The Human Developmental Biology Initiative (HDBI) aims to better understand how humans develop before birth – a better understanding of human development may eventually lead to improved treatments for infertility, childhood cancers, spina bifida, heart defects and other conditions as well as to regenerative medicine.
HDBI research involves the use of early human embryos (donated, with consent, from fertility treatment) and biological models of early embryos (created from stem cells). In the UK, research with early human embryos is regulated through the Human Fertilisation and Embryology (HFE) Act, which prohibits the culturing of embryos for research beyond 14-days after fertilisation (the so-called 14-day rule), which was introduced in 1990.
There have recently been moves to consider updating these regulations, with the International Society for Stem Cell Research publishing revised guidelines in 2021 recommending meaningful public engagement around the topic to inform any potential regulatory changes and the Human Fertilisation and Embryology Authority (the regulator for this type of research) carrying out a consultation around the HFE Act in spring 2023.
Given this context, HDBI, with the support of Sciencewise, commissioned a public dialogue project to provide an updated source of information on where public hopes, concerns and aspirations lie. Over the course of multiple workshops, diverse groups of citizens engaged with the topic and deliberated with scientists, ethicists, stakeholders and policy makers to explore perspectives as well as how near-future developments might be viewed. This foundational piece of work was the initial step towards greater meaningful public dialogue and engagement on the topic and a direction for future public consultations and research.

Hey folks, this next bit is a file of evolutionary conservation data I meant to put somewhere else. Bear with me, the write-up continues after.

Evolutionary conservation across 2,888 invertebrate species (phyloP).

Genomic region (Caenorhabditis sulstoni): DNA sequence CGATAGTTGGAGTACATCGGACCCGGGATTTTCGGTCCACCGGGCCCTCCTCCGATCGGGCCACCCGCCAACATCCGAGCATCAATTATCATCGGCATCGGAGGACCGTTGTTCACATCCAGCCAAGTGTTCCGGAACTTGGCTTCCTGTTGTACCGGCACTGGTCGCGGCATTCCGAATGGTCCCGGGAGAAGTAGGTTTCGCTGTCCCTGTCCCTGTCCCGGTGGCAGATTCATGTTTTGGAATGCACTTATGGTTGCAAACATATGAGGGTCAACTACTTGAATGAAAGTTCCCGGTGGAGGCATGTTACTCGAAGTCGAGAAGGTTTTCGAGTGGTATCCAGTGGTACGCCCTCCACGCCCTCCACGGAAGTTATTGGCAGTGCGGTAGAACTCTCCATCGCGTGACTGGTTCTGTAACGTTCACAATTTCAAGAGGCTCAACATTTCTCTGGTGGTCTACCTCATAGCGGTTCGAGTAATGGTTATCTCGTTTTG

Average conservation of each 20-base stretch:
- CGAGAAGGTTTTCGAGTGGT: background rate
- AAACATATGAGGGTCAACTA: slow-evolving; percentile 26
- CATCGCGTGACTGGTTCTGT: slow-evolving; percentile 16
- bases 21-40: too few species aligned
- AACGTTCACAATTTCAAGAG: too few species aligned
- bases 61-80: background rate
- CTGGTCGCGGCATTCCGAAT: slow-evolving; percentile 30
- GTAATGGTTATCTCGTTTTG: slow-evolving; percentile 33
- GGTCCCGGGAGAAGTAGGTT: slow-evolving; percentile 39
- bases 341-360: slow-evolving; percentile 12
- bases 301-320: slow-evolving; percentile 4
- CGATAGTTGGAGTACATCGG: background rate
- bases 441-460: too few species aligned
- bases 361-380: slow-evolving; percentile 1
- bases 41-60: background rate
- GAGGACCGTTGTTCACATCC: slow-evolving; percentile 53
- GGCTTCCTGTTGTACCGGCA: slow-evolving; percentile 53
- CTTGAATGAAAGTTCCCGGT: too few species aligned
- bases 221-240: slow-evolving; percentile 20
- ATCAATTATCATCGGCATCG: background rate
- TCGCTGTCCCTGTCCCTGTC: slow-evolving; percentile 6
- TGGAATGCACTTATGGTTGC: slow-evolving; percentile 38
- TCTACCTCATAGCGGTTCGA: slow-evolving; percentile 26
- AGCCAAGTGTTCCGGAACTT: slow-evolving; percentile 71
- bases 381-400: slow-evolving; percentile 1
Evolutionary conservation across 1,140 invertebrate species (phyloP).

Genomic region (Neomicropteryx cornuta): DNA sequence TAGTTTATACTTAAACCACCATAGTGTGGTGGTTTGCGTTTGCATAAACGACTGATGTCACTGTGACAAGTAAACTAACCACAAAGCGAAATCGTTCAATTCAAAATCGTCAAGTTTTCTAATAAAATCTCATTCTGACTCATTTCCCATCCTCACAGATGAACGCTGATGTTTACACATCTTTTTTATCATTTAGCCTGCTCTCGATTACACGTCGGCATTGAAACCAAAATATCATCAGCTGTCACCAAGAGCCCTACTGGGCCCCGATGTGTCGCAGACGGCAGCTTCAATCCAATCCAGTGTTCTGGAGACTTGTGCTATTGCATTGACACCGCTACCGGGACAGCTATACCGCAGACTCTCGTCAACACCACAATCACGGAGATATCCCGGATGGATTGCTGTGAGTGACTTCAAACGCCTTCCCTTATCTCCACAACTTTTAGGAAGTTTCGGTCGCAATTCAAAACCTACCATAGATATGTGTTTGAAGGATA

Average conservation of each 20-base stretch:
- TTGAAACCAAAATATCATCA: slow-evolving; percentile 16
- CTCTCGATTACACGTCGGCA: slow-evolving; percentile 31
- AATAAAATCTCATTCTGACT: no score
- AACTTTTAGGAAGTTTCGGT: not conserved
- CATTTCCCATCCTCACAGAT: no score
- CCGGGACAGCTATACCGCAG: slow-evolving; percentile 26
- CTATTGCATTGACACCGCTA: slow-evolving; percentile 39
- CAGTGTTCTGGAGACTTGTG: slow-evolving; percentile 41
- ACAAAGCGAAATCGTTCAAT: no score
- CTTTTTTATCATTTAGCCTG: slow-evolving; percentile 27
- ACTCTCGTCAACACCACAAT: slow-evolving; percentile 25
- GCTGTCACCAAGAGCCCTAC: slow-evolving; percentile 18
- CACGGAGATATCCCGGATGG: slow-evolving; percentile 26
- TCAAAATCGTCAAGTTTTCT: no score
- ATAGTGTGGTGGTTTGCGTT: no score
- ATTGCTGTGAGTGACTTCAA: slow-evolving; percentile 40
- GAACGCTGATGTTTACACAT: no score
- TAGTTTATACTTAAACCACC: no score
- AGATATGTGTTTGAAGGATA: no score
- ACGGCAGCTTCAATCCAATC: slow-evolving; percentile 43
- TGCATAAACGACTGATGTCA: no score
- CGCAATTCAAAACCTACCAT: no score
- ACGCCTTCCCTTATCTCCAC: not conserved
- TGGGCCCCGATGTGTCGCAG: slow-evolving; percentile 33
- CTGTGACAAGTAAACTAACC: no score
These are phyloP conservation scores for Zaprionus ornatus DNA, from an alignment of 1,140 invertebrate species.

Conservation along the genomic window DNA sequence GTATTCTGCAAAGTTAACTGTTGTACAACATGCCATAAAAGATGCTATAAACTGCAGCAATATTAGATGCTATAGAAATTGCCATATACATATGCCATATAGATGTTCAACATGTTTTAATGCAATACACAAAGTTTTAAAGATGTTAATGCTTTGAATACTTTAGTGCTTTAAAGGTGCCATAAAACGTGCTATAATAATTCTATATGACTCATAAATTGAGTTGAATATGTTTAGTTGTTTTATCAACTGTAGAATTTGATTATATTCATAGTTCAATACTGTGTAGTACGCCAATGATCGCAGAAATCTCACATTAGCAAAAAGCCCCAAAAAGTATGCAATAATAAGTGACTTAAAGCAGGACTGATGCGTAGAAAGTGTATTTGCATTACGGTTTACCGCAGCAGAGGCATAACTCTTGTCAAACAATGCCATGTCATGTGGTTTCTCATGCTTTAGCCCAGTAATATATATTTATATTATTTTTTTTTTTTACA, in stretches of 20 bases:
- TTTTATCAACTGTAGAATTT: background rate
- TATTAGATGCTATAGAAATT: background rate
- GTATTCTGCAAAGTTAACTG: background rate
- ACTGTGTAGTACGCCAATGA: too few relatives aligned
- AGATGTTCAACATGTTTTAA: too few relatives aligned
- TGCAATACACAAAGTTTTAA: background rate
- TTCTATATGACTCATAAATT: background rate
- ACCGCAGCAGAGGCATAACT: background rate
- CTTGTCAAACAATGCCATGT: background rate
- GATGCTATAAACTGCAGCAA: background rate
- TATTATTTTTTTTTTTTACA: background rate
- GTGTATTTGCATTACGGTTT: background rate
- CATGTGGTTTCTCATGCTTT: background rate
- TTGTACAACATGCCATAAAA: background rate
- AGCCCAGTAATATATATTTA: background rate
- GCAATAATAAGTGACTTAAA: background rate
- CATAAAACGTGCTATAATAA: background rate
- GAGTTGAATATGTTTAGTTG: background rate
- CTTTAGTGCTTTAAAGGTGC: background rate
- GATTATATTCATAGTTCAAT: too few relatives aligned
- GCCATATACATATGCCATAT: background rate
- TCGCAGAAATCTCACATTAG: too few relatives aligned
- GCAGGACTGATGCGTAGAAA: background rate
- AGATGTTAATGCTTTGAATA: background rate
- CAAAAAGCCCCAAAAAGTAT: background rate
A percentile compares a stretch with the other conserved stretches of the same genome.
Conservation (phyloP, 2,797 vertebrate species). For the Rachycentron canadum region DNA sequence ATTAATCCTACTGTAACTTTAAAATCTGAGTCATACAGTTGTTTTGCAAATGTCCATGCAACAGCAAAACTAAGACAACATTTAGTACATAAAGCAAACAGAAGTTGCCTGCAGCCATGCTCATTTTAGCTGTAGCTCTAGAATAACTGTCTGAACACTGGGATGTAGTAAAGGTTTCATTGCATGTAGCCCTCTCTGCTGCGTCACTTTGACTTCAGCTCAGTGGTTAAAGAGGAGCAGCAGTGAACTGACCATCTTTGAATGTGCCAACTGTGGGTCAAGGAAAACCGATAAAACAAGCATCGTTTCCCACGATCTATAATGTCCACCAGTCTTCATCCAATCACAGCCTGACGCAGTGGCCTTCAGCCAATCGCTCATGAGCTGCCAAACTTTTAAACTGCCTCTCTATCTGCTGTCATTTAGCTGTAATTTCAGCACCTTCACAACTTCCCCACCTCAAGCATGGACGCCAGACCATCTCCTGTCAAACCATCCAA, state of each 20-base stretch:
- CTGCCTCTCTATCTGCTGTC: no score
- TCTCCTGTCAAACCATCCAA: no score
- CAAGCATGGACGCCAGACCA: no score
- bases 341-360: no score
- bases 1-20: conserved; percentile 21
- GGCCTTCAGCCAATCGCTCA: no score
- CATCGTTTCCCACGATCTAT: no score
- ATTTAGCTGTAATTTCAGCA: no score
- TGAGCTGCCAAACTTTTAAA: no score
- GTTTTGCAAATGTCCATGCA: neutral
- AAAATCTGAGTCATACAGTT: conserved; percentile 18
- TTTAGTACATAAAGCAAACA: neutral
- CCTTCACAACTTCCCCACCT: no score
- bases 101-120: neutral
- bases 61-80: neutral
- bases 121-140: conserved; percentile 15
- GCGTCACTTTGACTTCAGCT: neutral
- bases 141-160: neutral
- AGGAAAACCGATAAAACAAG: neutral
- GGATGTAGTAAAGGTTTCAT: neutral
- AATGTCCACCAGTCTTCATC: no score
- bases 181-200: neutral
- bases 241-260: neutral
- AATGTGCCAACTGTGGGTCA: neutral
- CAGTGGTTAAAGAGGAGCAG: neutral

A total of 70 participants from across the UK took part in the dialogue. They participated in one of three ways: the pilot group, the lived experience group (with experience of developmental conditions; fertility treatment and/ or recurrent miscarriage) and broad public north and broad public south groups. The objectives of the dialogue were to:
- Develop a holistic understanding of participants’ views of the societal and ethical issues around HDBI research
- Identify participants’ views of research questions and outcomes of human developmental biology research which reflect societal priorities
- Enable scientists and public participants to engage in a constructive dialogue to hear, reflect, consider and respond to issues around the research
As a consequence those involved in human developmental biology research will:
- Use this initial evidence base to inform future public engagement, policy decisions and reviews around regulations governing research on human embryos, such as the 14-day rule
- Improve the quality of scientific research in this area by ensuring it is in greater alignment with participants’ priorities
The report sharing the findings from this foundational public dialogue can be found here.
This project was been commissioned by the Human Developmental Biology Initiative, with funding from Wellcome and UK Research and Innovation’s (UKRI) Sciencewise programme. It was managed by a team representing HDBI and the Babraham Institute, with support from UKRI Sciencewise, and was advised by an oversight group co-chaired by Prof Bobbie Farsides and Prof Robin Lovell-Badge. The dialogue was delivered by Hopkins Van Mil and evaluated by Ursus Consulting.